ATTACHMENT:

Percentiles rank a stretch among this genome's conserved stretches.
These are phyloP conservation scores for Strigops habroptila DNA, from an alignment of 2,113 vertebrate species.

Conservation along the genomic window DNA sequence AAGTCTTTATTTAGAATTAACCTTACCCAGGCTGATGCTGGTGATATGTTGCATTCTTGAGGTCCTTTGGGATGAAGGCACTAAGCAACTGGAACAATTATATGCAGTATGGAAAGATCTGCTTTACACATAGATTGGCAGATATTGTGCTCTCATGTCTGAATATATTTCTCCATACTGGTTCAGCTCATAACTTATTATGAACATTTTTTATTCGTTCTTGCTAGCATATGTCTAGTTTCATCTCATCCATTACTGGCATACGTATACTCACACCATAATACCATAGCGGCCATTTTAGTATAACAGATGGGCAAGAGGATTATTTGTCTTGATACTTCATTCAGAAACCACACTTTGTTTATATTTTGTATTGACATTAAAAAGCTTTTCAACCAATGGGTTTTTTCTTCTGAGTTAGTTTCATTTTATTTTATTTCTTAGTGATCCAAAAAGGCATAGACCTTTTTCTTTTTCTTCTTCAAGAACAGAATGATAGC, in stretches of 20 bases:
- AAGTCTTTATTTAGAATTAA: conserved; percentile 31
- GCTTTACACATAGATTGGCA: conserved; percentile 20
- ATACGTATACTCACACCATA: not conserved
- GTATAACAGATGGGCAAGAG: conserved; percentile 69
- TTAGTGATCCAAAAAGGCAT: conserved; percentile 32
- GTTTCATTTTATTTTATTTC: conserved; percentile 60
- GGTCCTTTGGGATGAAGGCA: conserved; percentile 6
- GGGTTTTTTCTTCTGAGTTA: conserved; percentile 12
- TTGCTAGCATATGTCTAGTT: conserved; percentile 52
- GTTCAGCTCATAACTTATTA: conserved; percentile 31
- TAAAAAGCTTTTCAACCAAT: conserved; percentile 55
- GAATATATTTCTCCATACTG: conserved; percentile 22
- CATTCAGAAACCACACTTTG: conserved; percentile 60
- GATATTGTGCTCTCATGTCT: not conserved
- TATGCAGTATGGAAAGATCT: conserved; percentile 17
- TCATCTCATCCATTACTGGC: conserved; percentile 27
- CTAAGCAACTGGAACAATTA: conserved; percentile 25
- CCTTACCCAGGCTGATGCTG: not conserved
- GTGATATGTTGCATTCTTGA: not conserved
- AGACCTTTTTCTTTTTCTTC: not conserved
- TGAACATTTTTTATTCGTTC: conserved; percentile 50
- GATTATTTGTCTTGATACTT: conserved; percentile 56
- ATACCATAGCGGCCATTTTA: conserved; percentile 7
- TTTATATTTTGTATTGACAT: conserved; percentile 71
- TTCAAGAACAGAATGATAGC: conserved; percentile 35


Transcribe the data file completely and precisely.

Percentiles rank a stretch among this genome's conserved stretches.
These are phyloP conservation scores for Strigops habroptila DNA, from an alignment of 2,113 vertebrate species.

Conservation along the genomic window DNA sequence AAGTCTTTATTTAGAATTAACCTTACCCAGGCTGATGCTGGTGATATGTTGCATTCTTGAGGTCCTTTGGGATGAAGGCACTAAGCAACTGGAACAATTATATGCAGTATGGAAAGATCTGCTTTACACATAGATTGGCAGATATTGTGCTCTCATGTCTGAATATATTTCTCCATACTGGTTCAGCTCATAACTTATTATGAACATTTTTTATTCGTTCTTGCTAGCATATGTCTAGTTTCATCTCATCCATTACTGGCATACGTATACTCACACCATAATACCATAGCGGCCATTTTAGTATAACAGATGGGCAAGAGGATTATTTGTCTTGATACTTCATTCAGAAACCACACTTTGTTTATATTTTGTATTGACATTAAAAAGCTTTTCAACCAATGGGTTTTTTCTTCTGAGTTAGTTTCATTTTATTTTATTTCTTAGTGATCCAAAAAGGCATAGACCTTTTTCTTTTTCTTCTTCAAGAACAGAATGATAGC, in stretches of 20 bases:
- AAGTCTTTATTTAGAATTAA: conserved; percentile 31
- GCTTTACACATAGATTGGCA: conserved; percentile 20
- ATACGTATACTCACACCATA: not conserved
- GTATAACAGATGGGCAAGAG: conserved; percentile 69
- TTAGTGATCCAAAAAGGCAT: conserved; percentile 32
- GTTTCATTTTATTTTATTTC: conserved; percentile 60
- GGTCCTTTGGGATGAAGGCA: conserved; percentile 6
- GGGTTTTTTCTTCTGAGTTA: conserved; percentile 12
- TTGCTAGCATATGTCTAGTT: conserved; percentile 52
- GTTCAGCTCATAACTTATTA: conserved; percentile 31
- TAAAAAGCTTTTCAACCAAT: conserved; percentile 55
- GAATATATTTCTCCATACTG: conserved; percentile 22
- CATTCAGAAACCACACTTTG: conserved; percentile 60
- GATATTGTGCTCTCATGTCT: not conserved
- TATGCAGTATGGAAAGATCT: conserved; percentile 17
- TCATCTCATCCATTACTGGC: conserved; percentile 27
- CTAAGCAACTGGAACAATTA: conserved; percentile 25
- CCTTACCCAGGCTGATGCTG: not conserved
- GTGATATGTTGCATTCTTGA: not conserved
- AGACCTTTTTCTTTTTCTTC: not conserved
- TGAACATTTTTTATTCGTTC: conserved; percentile 50
- GATTATTTGTCTTGATACTT: conserved; percentile 56
- ATACCATAGCGGCCATTTTA: conserved; percentile 7
- TTTATATTTTGTATTGACAT: conserved; percentile 71
- TTCAAGAACAGAATGATAGC: conserved; percentile 35